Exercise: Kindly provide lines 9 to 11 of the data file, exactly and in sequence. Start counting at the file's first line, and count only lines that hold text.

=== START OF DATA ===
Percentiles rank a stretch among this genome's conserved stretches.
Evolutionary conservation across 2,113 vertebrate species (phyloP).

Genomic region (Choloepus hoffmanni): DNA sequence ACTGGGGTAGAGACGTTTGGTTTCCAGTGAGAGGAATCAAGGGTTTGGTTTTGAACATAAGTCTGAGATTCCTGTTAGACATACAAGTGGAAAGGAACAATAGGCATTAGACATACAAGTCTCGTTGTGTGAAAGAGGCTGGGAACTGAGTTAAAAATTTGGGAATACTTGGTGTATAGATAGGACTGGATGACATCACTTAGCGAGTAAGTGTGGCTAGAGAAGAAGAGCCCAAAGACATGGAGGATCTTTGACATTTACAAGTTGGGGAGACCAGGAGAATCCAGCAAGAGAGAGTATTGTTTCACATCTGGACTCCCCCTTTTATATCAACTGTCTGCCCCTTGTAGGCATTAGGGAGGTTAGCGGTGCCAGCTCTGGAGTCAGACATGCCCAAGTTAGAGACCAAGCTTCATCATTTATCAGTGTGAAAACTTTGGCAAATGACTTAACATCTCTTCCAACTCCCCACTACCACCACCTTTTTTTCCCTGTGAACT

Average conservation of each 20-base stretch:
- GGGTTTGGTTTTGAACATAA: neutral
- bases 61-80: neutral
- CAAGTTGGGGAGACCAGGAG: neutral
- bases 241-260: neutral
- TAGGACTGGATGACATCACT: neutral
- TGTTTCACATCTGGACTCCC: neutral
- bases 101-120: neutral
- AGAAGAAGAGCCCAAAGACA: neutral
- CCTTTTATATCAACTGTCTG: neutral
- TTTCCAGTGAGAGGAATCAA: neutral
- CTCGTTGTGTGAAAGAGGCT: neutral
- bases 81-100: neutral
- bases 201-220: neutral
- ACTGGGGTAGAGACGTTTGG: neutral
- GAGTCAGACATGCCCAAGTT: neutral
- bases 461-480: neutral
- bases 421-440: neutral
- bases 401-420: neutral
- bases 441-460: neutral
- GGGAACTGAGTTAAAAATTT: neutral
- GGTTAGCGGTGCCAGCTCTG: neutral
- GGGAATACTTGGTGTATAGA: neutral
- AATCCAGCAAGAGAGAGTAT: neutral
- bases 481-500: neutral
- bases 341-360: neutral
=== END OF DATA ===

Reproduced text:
- TAGGACTGGATGACATCACT: neutral
- TGTTTCACATCTGGACTCCC: neutral
- bases 101-120: neutral